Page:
PREVIOUS QUESTION:

 

NEXT QUESTION:

 

What foods should you eat to help with osteopenia?

ANSWER

Gettin enough calcium and vitamin D may be the most important thing you can do for your bones at any stage of life.

You can get calcium in:

Vitamin D, which helps your body absorb calcium, can be found in eggs and in oily fish such as salmon and sardines.

Some foods, including orange juice, cereal, and bread, have added calcium and vitamin D.

  • Dairy products such as yogurt, cheese, and milk (go for low-fat or nonfat varieties)
  • Spinach and broccoli
  • Dried beans
  • Salmon

From: What Is Osteopenia? WebMD Medical Reference

SOURCES:

National Osteoporosis Foundation: "Osteopenia."

Radiological Society of North America & American College of Radiology: "Osteopenia."

University of Michigan Health System: "Osteopenia."

Harvard Medical School: "Osteopenia: When you have weak bones, but not osteoporosis."

Hospital for Special Surgery: "Osteopenia."

American Academy of Family Physicians: "Osteopenia."

Reviews in Endocrine and Metabolic Disorders : “Diagnosis and treatment of osteopenia.”

National Institute of Arthritis and Musculoskeletal and Skin Diseases: "What People With Celiac Disease Need to Know About Osteoporosis," "Bone Mass Measurement: What the Numbers Mean.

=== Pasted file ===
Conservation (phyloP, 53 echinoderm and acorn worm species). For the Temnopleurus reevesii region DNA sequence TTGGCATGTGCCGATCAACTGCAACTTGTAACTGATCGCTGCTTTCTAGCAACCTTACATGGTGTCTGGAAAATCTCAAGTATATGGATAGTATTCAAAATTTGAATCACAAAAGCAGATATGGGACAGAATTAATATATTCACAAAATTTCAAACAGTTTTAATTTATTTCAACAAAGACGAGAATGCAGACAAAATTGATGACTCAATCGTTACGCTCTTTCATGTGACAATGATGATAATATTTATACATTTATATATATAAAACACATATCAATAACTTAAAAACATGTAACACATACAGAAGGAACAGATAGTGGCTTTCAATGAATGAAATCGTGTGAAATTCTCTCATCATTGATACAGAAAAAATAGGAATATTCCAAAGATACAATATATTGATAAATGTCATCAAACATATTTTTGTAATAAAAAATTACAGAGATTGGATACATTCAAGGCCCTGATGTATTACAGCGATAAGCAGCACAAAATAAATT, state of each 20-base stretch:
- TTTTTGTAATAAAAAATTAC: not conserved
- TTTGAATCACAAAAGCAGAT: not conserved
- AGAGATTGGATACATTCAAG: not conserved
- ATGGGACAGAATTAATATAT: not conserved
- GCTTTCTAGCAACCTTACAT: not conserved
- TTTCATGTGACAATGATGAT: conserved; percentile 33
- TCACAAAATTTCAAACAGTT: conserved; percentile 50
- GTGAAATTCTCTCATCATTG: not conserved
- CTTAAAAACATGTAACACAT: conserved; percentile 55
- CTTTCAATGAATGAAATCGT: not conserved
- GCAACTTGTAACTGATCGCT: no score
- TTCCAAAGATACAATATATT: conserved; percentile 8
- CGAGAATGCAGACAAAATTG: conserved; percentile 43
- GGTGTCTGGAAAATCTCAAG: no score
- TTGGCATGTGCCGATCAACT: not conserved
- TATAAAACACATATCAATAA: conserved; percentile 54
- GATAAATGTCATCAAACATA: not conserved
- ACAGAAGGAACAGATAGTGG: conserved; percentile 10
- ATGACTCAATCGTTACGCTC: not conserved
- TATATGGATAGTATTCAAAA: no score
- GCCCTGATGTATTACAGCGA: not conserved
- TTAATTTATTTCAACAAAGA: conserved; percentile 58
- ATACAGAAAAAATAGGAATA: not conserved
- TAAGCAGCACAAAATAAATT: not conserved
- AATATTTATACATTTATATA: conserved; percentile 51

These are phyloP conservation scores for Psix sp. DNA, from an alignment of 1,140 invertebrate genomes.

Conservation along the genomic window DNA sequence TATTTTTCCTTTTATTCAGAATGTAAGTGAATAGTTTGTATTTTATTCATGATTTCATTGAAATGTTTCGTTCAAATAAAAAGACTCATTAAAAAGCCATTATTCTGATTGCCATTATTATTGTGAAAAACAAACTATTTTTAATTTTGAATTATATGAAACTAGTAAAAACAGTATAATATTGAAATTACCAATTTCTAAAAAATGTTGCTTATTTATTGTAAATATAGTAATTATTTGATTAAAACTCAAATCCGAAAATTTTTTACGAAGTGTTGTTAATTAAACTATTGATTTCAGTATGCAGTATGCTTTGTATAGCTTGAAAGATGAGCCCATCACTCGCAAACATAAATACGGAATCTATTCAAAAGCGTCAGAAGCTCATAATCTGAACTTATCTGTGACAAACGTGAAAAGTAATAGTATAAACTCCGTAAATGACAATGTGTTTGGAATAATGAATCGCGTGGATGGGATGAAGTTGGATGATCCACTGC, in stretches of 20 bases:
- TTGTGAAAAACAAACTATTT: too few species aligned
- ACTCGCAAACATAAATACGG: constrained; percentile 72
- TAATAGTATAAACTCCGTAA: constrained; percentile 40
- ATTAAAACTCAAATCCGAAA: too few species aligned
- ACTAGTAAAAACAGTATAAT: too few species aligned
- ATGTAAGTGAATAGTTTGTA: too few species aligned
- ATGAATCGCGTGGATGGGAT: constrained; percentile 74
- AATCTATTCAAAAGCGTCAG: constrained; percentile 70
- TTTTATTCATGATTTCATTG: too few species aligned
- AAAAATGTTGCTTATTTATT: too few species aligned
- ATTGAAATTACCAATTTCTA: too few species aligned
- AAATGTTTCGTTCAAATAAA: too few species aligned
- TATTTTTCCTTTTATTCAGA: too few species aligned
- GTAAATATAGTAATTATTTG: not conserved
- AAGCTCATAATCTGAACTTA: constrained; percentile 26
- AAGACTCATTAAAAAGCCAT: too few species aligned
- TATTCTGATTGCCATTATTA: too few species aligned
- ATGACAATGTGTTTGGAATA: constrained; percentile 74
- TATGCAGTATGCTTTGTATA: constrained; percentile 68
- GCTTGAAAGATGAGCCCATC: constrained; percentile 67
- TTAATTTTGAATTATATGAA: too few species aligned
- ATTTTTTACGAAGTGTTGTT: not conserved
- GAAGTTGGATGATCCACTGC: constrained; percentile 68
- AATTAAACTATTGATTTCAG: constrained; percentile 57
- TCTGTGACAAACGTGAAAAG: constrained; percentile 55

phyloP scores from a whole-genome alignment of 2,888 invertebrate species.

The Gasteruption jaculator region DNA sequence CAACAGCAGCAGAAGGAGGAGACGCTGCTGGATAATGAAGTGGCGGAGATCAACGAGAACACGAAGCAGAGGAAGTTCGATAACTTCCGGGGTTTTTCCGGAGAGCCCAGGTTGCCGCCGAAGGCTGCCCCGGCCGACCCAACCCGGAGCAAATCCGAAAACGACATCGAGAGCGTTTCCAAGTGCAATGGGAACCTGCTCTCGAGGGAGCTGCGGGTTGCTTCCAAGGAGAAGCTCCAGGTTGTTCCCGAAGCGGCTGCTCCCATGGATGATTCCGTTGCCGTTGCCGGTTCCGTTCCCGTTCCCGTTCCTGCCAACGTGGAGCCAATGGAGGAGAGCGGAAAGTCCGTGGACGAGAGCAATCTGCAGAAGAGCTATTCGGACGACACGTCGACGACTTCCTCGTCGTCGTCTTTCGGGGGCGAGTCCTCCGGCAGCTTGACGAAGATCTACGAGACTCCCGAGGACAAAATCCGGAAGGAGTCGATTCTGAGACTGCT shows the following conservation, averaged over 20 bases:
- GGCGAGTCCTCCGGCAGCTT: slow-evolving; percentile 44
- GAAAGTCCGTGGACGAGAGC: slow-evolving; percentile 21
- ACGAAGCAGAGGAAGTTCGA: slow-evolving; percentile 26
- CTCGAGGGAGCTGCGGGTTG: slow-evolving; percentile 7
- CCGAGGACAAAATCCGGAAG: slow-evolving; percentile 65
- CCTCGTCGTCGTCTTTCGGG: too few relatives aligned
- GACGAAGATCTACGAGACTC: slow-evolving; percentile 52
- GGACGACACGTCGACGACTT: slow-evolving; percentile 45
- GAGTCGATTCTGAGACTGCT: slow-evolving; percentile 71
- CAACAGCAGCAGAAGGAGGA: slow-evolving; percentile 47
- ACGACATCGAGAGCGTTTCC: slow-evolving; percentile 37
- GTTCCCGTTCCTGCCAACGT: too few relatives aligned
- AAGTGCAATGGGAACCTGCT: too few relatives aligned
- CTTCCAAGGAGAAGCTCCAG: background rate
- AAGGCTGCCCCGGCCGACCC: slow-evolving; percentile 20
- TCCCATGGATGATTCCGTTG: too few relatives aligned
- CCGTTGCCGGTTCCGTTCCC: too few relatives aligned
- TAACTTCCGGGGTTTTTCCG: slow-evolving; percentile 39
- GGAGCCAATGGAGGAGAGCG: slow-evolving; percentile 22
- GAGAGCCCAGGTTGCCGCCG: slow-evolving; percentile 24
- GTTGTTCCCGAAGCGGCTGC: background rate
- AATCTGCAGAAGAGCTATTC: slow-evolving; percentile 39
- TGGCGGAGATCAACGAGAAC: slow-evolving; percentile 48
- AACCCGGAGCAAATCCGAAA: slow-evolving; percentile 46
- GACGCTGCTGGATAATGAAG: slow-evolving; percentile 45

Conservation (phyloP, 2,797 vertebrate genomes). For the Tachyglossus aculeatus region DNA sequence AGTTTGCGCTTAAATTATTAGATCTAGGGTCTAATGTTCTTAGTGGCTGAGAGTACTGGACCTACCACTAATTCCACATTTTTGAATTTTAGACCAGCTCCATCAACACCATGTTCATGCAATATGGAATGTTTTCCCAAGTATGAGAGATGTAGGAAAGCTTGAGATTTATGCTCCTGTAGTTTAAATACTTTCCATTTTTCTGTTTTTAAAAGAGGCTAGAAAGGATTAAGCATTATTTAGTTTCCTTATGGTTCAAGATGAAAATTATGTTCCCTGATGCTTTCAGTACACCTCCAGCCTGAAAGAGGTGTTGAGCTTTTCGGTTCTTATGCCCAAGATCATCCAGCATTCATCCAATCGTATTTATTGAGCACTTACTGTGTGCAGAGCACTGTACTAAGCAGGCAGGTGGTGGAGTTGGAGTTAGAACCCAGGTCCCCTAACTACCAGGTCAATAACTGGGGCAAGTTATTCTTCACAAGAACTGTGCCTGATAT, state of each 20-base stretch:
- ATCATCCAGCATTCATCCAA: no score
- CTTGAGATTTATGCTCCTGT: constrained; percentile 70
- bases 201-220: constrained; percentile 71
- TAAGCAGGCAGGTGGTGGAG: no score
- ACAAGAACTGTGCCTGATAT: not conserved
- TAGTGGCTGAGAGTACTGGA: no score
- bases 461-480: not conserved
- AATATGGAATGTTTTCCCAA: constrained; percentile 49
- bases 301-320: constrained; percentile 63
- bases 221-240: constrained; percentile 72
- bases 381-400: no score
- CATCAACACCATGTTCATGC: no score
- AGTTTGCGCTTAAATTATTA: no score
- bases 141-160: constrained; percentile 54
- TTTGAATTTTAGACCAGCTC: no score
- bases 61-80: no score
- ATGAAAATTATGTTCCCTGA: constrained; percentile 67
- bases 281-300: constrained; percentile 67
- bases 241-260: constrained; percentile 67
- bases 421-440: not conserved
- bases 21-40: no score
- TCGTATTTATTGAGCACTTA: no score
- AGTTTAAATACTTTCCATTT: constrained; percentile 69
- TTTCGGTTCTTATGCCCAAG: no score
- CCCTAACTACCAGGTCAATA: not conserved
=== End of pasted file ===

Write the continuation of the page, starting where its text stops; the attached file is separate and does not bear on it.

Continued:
National Institute on Aging: "Osteoporosis: The Bone Thief."

Lu, Z. et al. The Journal of Steroid Biochemistry and Molecular Biology, March 2007.

Reviewed by David Zelman on May 28, 2019

SOURCES:

National Osteoporosis Foundation: "Osteopenia."

Radiological Society of North America & American College of Radiology: "Osteopenia."

University of Michigan Health System: "Osteopenia."

Harvard Medical School: "Osteopenia: When you have weak bones, but not osteoporosis."

Hospital for Special Surgery: "Osteopenia."

American Academy of Family Physicians: "Osteopenia."

Reviews in Endocrine and Metabolic Disorders : “Diagnosis and treatment of osteopenia.”

National Institute of Arthritis and Musculoskeletal and Skin Diseases: "What People With Celiac Disease Need to Know About Osteoporosis," "Bone Mass Measurement: What the Numbers Mean.

National Institute on Aging: "Osteoporosis: The Bone Thief."

Lu, Z. et al. The Journal of Steroid Biochemistry and Molecular Biology, March 2007.

Reviewed by David Zelman on May 28, 2019

NEXT QUESTION:

What can you do to slow osteopenia?

WAS THIS ANSWER HELPFUL

THIS TOOL DOES NOT PROVIDE MEDICAL ADVICE. It is intended for general informational purposes only and does not address individual circumstances. It is not a substitute for professional medical advice, diagnosis or treatment and should not be relied on to make decisions about your health. Never ignore professional medical advice in seeking treatment because of something you have read on the WebMD Site. If you think you may have a medical emergency, immediately call your doctor or dial 911.

    This tool does not provide medical advice. See additional information.